• Movement: 5

  • Skirmishers: This infantry unit forms looser formations than line infantry and, armed with more accurate muskets than other units, their goal is to harry oncoming formations and break their coordination by attacking their officers. However, their loose formations can also represent a weakness, as a committed and concentrated attack can easily divide them into units too small to effectively fight back.

    • Cost: 100 gold

    • Attack: 5

    • Defence: 2

    • Movement: 5

  • Hussars: A type of light cavalry, hussars are most regularly used for reconnaissance and raiding, but can, if an opportunity arises, attack effectively against a vulnerable and coordinated foe, using their sabres to great effect. Lacking armour or long-range weaponry, hussars lack the ability to effectively defend themselves if they are outmanoeuvred.

    • Cost: 120 gold

    • Attack: 4

    • Defence: 2

    • Movement: 7

  • Dragoons: More like mounted infantry than true cavalry, dragoons ride to battle but will usually dismount when the fighting starts, forming a rectangular formation similar to line infantry and attacking with their shortened carbines. Not as effective as line infantry, but able to provide support where necessary, dragoons can, nevertheless, be used as cavalry in a pinch.

    • Cost: 120 gold

    • Attack: 2

    • Defence: 4

    • Movement: 7

  • Lancers: While the style of lancers may have changed drastically from the armoured knights of the medieval era to the altogether more lightly equipped troopers of the industrial era, the lancer has lost none of its potential to destabilise an entire front if used properly. With a devastating attack that can shatter enemy infantry formations, lancer squadrons represent the shock troops of the age, but are no less susceptible than any other light cavalry unit.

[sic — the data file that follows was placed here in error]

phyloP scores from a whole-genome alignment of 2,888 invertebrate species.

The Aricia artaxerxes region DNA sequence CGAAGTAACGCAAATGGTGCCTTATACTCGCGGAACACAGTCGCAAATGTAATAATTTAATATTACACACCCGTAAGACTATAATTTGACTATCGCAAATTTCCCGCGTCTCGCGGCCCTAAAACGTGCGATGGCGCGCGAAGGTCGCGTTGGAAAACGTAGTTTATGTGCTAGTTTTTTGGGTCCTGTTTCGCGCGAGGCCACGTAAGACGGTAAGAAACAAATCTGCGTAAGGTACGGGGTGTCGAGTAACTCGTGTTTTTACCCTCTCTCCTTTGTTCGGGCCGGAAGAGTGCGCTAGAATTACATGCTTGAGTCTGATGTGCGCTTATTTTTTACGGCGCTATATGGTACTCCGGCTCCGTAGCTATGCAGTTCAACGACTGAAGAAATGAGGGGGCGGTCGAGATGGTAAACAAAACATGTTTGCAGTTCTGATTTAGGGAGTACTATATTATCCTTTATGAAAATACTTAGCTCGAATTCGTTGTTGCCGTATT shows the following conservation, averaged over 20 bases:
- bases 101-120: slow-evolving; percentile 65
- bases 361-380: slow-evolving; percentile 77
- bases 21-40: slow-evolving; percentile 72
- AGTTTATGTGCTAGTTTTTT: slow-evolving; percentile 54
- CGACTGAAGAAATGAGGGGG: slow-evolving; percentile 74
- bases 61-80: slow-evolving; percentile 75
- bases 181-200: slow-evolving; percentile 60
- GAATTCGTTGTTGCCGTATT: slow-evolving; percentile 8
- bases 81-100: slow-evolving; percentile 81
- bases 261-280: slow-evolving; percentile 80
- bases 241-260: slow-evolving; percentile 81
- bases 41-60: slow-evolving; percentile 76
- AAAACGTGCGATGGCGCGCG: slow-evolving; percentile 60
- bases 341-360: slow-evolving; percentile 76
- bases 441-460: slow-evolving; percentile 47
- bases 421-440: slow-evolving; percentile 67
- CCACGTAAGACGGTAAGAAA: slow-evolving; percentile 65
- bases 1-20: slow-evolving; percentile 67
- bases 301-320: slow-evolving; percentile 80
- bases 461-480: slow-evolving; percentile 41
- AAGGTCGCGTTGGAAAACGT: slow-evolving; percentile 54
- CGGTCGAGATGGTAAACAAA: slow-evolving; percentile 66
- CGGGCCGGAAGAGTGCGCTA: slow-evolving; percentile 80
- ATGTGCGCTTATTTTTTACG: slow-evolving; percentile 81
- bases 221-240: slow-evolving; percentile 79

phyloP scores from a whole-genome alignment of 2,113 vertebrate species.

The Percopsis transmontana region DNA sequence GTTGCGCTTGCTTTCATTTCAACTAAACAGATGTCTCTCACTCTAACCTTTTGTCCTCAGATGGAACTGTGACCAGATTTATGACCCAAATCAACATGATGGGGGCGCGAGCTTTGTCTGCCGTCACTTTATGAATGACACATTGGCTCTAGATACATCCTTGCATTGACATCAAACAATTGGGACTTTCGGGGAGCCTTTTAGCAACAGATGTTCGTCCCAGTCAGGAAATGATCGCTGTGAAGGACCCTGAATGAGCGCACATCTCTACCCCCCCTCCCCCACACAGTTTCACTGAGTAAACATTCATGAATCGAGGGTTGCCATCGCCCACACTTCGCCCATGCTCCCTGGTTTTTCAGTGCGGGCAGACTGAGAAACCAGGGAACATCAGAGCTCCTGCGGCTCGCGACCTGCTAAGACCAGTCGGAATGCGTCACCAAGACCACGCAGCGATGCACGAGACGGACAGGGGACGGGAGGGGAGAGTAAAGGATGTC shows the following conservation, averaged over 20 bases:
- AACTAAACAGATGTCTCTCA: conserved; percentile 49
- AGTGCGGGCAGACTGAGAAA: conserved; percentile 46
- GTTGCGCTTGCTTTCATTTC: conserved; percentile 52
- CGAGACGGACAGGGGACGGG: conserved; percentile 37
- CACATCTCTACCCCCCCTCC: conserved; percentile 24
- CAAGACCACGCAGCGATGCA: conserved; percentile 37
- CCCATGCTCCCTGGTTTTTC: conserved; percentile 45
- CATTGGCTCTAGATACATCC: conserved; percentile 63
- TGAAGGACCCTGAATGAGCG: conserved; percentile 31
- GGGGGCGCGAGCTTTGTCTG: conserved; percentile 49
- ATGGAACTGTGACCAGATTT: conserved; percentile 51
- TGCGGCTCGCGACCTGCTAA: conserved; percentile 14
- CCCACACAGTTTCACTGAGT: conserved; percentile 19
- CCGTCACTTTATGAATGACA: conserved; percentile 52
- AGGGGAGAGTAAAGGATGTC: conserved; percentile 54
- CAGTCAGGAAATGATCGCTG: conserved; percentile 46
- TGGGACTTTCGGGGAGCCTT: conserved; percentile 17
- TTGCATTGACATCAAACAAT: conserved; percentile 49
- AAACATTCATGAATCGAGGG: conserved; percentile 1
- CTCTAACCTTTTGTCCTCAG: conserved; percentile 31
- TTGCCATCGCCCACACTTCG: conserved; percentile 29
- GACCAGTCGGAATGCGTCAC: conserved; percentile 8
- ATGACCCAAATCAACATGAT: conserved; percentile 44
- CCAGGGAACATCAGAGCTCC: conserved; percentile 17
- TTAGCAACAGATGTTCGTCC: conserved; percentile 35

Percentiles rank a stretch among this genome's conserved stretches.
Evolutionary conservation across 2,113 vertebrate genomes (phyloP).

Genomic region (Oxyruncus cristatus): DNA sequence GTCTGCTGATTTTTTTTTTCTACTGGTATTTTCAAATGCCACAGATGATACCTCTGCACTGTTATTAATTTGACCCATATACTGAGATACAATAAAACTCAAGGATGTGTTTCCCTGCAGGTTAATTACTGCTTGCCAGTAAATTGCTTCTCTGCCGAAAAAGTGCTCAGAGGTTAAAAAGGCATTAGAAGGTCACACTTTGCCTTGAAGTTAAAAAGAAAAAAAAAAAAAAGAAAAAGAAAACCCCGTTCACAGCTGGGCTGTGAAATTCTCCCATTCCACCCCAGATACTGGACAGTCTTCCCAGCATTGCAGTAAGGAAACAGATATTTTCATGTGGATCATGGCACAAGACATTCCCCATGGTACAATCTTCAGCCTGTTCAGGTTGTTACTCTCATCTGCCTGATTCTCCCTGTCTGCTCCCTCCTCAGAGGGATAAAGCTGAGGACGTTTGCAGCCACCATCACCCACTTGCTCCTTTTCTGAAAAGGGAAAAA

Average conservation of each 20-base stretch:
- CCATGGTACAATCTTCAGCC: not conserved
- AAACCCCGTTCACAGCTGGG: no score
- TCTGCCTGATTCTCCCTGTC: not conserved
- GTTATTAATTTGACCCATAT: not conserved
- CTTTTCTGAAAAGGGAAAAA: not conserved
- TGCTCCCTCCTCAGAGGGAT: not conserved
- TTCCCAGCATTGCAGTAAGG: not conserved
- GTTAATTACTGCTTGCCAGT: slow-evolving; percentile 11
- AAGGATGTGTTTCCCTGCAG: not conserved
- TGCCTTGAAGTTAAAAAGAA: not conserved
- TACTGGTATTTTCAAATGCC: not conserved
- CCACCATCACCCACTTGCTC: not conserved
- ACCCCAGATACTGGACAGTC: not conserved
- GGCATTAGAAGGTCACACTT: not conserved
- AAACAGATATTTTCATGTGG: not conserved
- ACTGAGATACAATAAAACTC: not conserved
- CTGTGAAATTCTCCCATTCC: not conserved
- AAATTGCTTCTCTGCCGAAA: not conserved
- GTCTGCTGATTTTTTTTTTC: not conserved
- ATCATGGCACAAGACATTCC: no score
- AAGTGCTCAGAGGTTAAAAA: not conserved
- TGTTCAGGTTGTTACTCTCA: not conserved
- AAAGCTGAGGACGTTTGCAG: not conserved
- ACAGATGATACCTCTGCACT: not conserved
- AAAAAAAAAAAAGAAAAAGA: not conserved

• Cost: 160 gold

    • Attack: 6

    • Defence: 2

    • Movement: 7

  • Cuirassiers: The elite of the battlefield, cuirassiers are one of the few armoured units on the industrial era battlefield. Wearing a metal breastplate and backplate, the armour of a cuirassier does little to protect him against musket shots or artillery, but provides an extra layer of defence against sabres or bayonets. Slower and more cumbersome than other cavalry units, cuirassiers nevertheless possess an élan which can be hard to overcome.

    • Cost: 160 gold

    • Attack: 5

    • Defence: 3

    • Movement: 6

  • Artillery: The so-called “King of Battle”, artillery batteries have the biggest guns with the greatest power. Used effectively, an artillery strike can have terrifying effect, smashing through infantrymen and cavalry alike. However, its immobility – even with the use of horse-drawn limbers and caissons – means that it is particularly susceptible to attack if not appropriately protected by other forces.

    • Cost: 120 gold

    • Attack: 10

    • Defence: 1

    • Movement: 3